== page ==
Kaepernick’s exclusion from pro football signals a deeper problem

The quarterback was bypassed because he said he wouldn’t stop kneeling during the pre-game national anthem



Colin Kaepernick (right) kneels during the national anthem next to former teammate Eric Reid. Previously members of the San Francisco 49ers, both men are currently free agents.

Colin Kaepernick is, arguably, one of the best quarterbacks on the open market. He has also evolved into a prominent social activist. Despite Kaepernick’s widespread leadership, he is being excluded from pro football.

On Thursday, the Seattle Seahawks bypassed Kaepernick, signing Stephen Morris as a backup quarterback instead. Perhaps the decision didn’t come as a surprise: The Seahawks canceled Kaepernick’s practice with the team two weeks ago.

The Seahawks’ reason for disregarding Kaepernick is unclear, but ESPN speculates it was
because the quarterback said he wouldn’t stop kneeling during the pregame national anthem.

To me, quite frankly, the NFL’s actions are glaring evidence that racism is still prevalent in our society.

Kaepernick began taking a knee during the national anthem in 2016, according to The New York Times. The Milwaukee native knelt with the goal to expose the racial inequality and police brutality that plagues America. Kaepernick has also donated over $1 million to various charities to improve the lives of those less privileged.

Kaepernick’s use of primetime television not only made America notice — it sparked conversation. Of course, as is the political trend, America’s response was divided.

Some stood (took a knee) with Kaepernick. On Sept. 24, 2017, an estimated 204 players knelt during the national anthem. Others raised their fists or engaged in other forms of team unity.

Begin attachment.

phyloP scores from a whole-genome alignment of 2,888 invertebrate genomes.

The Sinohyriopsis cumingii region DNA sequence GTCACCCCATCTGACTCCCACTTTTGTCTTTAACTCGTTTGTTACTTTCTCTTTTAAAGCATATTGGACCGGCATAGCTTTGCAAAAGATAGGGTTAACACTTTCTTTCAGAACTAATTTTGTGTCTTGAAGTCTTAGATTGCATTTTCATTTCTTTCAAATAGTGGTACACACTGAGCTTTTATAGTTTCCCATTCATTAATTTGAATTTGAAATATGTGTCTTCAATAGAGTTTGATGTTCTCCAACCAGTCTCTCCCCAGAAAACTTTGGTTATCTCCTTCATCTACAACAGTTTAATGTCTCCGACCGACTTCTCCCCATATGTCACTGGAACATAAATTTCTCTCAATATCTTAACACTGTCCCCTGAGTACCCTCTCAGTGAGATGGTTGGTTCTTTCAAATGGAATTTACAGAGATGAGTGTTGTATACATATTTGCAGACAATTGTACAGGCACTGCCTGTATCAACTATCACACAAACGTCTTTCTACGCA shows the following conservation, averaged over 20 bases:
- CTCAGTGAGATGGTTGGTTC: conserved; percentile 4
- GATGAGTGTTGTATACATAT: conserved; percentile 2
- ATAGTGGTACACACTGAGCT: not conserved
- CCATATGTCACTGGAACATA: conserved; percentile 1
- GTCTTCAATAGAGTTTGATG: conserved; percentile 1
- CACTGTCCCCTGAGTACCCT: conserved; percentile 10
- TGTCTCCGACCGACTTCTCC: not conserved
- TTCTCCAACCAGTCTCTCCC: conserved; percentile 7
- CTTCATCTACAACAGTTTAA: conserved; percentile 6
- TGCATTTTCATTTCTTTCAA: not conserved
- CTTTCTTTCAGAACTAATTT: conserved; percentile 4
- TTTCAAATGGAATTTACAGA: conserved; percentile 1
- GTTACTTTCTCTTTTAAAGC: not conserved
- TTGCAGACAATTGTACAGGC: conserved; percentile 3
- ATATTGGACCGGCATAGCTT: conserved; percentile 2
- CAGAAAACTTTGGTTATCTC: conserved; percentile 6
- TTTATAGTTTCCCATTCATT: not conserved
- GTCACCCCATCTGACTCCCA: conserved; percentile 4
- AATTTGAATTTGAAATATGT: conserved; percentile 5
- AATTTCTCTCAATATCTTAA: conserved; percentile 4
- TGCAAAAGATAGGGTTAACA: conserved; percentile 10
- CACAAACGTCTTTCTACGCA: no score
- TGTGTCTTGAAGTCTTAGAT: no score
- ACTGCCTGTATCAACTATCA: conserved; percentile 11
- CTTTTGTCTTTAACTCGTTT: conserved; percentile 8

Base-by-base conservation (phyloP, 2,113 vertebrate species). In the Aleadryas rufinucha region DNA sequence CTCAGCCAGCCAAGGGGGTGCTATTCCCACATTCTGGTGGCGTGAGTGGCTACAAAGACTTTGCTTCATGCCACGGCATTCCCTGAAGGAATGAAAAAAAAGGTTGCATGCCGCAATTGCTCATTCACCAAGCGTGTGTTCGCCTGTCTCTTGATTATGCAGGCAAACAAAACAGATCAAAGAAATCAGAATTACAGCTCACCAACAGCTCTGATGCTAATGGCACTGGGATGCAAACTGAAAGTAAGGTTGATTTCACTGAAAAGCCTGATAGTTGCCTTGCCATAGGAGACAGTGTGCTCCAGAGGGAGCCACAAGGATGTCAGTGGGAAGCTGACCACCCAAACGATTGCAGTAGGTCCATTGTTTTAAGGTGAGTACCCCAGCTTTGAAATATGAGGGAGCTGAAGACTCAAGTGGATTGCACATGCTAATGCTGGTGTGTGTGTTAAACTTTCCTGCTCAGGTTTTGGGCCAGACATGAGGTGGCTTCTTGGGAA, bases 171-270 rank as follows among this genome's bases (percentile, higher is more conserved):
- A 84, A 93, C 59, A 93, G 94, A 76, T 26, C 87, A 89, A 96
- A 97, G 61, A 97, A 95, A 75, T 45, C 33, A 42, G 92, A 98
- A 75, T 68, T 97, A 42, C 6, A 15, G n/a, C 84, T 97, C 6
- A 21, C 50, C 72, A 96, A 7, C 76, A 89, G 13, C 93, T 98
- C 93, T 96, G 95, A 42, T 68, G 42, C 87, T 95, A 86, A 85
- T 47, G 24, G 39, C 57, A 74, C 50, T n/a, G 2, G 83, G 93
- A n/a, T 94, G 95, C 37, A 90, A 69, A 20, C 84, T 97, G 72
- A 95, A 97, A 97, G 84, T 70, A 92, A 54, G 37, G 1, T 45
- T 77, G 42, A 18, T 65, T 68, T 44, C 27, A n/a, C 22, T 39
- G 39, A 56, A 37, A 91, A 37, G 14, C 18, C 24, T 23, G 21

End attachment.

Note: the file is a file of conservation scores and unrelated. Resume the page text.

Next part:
Fellow former-49er Eric Reid also knelt with Kaepernick. Reid, like Kaepernick, became a free agent in 2016. Reid also remains unsigned — the Cincinnati Bengals said they passed on the athlete on business grounds, not personal.

Outside the sport, other prominent athletic figures supported Kaepernick’s movement. Basketball star LeBron James said he supports Kaepernick’s actions.

“For him to sacrifice the sport that he plays and to sacrifice the things he’s done his whole life because he knew what he believed in, I salute him. I salute and respect that,” James said at Cass Technical High School in Detroit, according to ESPN.

As the movement’s popularity grew, fans skipped watching the NFL in support of Kaepernick’s protest. Several veterans also tweeted their backing, stating they’ve fought for the Constitution, and therefore the right to protest.

However, the NFL and the President Donald Trump did not stand with Kaepernick. Trump released a statement calling for the firing of players who kneel during the anthem. Coincidentally, seven of 32 NFL franchise owners contributed $1 million or more to Trump’s inaugural committee, according to Sports Illustrated. Not a single franchise owner is African American.

It’s not a question whether Kaepernick is being avoided by NFL teams — the quarterback has not worked out with an NFL team since becoming a free agent in 2016. Add Reid’s availability too, and you’ve got what looks like punishment for protesting.

If the NFL’s scorn is not a punishment and is all just part of their business — after all, they want to keep and attract their viewers, the American public, then their disapproval is a reflection of our country.

As systematic racism is exposed through acts of protest like Kaepernick’s, some Americans are in an uncomfortable state of disbelief. They don’t want to acknowledge the depth of our nation’s problems, and thereby want to avoid it, perpetuating the problem.

Instead of putting on pads and a helmet, Kaepernick filed a collusion lawsuit against the NFL owners in October 2017. He is making a statement with the case, even if he does not win.

For now, it seems Kaepernick and Reid are being made an example: a warning sign from the NFL to players who think about exercising their freedom of speech and using their spotlight for good.

Though I hope players continue to stand by what they believe in, the choice between a hard-earned football career and a an act of protest is a difficult one to make.